An early proposal for the Dublin Docklands submitted by Hardwicke Ltd. McInerney Properties plc, and The British Land Company. It ocused on recreational and social uses of the docks rather than business offices – lots of photos and drawings of people enjoying themselves, a small Financial Services Centre down beside Spencer Dock is almost an afterthought. In many ways closer to the redevelopment pattern of docks / wharfs etc in North America – including museums, winter gardens, cinemas, restaurants and bars – and open space / parks.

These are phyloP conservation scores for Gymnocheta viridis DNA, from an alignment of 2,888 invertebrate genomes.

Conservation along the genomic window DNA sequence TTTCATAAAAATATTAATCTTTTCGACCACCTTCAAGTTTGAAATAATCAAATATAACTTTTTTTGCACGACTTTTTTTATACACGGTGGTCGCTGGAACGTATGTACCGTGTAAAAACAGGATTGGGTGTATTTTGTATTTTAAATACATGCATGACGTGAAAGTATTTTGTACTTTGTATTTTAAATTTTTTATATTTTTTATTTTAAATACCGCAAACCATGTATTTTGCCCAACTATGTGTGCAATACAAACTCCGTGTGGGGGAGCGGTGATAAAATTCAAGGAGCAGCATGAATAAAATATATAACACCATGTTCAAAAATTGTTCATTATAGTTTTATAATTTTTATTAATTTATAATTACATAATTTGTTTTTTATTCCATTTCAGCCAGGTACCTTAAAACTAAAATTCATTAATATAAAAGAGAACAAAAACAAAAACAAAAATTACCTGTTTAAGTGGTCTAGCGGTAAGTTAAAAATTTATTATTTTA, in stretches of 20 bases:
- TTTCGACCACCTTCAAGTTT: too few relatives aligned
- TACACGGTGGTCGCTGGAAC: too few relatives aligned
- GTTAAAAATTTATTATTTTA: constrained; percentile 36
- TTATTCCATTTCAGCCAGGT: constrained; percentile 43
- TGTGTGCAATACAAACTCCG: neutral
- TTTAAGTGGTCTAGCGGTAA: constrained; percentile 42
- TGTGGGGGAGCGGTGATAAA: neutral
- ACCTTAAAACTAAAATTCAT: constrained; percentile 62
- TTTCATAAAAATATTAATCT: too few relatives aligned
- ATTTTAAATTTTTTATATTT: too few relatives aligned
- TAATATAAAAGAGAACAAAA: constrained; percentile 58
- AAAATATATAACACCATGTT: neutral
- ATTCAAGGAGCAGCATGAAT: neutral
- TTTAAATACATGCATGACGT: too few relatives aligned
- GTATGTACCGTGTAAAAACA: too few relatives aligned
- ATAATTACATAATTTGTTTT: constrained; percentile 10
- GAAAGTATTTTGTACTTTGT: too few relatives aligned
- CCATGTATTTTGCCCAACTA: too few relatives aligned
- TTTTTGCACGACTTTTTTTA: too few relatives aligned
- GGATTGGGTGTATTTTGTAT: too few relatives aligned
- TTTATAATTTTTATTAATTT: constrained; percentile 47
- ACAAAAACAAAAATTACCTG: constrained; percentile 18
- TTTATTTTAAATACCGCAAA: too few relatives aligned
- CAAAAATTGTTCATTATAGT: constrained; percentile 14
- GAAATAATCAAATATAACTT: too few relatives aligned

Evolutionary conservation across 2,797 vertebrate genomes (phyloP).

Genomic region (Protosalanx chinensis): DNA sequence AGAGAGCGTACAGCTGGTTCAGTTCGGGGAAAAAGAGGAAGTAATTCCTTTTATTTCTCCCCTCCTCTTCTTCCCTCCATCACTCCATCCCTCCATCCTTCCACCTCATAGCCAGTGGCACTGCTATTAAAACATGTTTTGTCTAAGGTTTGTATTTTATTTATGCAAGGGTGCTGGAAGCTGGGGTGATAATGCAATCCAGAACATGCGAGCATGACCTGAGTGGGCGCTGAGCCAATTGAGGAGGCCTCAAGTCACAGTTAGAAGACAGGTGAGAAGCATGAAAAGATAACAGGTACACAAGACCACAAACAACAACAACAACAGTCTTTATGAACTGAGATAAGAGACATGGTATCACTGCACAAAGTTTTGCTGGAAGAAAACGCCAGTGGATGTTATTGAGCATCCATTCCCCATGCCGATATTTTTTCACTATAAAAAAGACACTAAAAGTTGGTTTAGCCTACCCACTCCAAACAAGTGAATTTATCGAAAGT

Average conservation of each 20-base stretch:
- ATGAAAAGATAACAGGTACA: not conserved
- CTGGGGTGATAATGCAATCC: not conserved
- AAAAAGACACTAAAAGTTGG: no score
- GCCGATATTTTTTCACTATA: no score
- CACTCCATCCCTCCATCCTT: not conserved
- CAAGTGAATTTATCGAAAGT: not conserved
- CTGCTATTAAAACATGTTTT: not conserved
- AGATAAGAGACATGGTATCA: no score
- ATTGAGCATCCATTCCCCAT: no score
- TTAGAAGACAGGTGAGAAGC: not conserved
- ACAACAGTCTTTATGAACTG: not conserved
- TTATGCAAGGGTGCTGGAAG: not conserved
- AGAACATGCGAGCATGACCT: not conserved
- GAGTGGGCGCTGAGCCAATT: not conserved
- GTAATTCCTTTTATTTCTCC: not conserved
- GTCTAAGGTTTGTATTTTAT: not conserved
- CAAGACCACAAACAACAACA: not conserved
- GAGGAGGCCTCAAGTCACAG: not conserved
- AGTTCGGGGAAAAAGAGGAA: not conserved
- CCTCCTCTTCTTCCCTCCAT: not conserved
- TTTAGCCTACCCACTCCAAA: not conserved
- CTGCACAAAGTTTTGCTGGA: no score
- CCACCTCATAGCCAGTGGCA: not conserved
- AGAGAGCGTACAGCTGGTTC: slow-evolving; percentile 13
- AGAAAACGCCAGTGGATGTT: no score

The architect was Benjamin Thompson, FAIA (1918-2002) of what is now BTA+ – they had worked in other harbours in Miami, Boston, New York and of course Baltimore of which this is most reminiscent. The local architects (licensing) were Burke-Kennedy Doyle. BTA did plan the AIB/IFSC buildings (designed by Burke-Kennedy Doyle) at the front but were frustrated in the process of rolling out the “social component” such as the museum, restaurants etc that actually won the competition. The developers managed to opt out of the various requirements to provide these in a phased basis because of financial necessity, first offices, and then housing.